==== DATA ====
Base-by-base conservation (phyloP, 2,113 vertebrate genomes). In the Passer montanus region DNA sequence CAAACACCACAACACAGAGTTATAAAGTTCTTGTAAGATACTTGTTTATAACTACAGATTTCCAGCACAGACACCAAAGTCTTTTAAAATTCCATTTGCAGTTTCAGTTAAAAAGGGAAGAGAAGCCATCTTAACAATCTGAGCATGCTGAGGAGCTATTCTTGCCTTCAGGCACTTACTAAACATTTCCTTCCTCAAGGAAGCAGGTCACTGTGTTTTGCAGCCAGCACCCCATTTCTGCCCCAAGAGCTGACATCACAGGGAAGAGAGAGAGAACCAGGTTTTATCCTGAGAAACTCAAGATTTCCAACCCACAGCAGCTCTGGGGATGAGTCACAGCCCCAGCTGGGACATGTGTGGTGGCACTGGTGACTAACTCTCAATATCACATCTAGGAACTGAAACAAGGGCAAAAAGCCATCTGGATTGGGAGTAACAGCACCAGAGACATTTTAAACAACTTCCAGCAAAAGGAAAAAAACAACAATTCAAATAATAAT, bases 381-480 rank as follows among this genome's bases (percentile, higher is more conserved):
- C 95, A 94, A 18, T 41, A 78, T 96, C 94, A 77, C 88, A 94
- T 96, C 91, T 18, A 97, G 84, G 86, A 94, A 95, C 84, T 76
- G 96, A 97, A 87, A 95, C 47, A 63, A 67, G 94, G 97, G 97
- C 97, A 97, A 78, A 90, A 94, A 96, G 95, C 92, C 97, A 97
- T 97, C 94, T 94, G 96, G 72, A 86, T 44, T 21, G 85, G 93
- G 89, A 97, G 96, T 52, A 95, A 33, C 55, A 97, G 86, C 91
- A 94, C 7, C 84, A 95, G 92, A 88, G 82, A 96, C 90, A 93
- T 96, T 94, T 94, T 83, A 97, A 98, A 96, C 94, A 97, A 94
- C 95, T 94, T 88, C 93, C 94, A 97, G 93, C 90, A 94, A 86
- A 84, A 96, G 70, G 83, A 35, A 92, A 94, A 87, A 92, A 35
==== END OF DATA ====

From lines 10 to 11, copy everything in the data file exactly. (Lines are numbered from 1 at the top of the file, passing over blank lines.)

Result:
- C 95, T 94, T 88, C 93, C 94, A 97, G 93, C 90, A 94, A 86
- A 84, A 96, G 70, G 83, A 35, A 92, A 94, A 87, A 92, A 35